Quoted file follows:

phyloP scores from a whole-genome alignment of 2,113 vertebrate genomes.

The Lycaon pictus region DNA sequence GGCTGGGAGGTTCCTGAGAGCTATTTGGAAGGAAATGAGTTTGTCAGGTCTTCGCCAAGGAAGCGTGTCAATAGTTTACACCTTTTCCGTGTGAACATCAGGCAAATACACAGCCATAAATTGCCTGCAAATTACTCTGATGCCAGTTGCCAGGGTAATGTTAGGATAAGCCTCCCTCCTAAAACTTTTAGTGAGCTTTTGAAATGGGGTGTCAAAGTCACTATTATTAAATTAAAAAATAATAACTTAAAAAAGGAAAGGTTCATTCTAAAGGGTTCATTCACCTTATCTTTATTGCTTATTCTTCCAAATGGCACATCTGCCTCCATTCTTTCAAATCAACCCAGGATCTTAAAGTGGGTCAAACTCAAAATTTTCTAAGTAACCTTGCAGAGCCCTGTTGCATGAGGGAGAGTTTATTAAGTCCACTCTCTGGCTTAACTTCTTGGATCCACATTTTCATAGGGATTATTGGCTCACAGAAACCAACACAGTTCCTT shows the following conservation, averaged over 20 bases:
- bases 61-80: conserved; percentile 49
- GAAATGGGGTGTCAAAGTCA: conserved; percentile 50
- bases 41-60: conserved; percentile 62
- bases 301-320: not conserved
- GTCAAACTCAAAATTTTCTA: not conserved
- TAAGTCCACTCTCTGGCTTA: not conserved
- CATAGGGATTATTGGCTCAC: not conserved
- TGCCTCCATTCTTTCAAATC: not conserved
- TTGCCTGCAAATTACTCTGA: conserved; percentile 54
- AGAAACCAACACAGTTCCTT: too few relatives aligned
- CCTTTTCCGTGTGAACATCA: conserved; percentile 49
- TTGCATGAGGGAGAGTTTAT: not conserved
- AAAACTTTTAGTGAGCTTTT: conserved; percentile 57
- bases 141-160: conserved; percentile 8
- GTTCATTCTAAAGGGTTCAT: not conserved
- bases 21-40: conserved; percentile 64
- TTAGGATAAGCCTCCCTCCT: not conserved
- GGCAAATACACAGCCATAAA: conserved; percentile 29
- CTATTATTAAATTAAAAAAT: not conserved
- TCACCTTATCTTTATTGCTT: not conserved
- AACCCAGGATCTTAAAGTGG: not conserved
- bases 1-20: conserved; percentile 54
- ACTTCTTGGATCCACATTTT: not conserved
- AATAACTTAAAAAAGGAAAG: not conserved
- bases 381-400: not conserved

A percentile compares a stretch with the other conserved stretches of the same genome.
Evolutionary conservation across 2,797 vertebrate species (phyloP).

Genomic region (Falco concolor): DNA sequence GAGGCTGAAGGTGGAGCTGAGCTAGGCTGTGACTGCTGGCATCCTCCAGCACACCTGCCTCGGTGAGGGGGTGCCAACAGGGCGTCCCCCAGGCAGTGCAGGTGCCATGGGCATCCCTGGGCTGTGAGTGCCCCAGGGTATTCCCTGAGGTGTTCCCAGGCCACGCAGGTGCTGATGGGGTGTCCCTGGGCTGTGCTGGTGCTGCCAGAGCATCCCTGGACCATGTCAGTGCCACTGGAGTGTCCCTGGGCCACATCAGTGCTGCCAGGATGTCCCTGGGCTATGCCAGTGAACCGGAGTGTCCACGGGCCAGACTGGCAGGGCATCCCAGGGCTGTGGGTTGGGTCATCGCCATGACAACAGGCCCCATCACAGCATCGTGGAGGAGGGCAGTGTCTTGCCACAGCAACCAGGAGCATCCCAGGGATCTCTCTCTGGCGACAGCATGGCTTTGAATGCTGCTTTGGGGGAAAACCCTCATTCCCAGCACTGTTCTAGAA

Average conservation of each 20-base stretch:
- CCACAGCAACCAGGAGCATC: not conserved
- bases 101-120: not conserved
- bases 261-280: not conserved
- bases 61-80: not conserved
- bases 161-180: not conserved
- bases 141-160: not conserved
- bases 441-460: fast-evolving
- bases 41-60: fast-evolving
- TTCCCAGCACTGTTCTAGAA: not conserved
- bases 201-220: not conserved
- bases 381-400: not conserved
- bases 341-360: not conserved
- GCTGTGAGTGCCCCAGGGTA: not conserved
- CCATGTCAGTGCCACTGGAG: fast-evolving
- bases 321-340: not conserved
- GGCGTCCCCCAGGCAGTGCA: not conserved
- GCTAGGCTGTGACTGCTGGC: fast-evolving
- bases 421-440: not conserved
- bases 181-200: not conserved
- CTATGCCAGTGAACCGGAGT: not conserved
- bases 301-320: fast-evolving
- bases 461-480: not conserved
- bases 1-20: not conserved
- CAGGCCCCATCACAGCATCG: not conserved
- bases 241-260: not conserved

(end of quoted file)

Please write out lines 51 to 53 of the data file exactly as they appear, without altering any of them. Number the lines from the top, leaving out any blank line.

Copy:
- CTATGCCAGTGAACCGGAGT: not conserved
- bases 301-320: fast-evolving
- bases 461-480: not conserved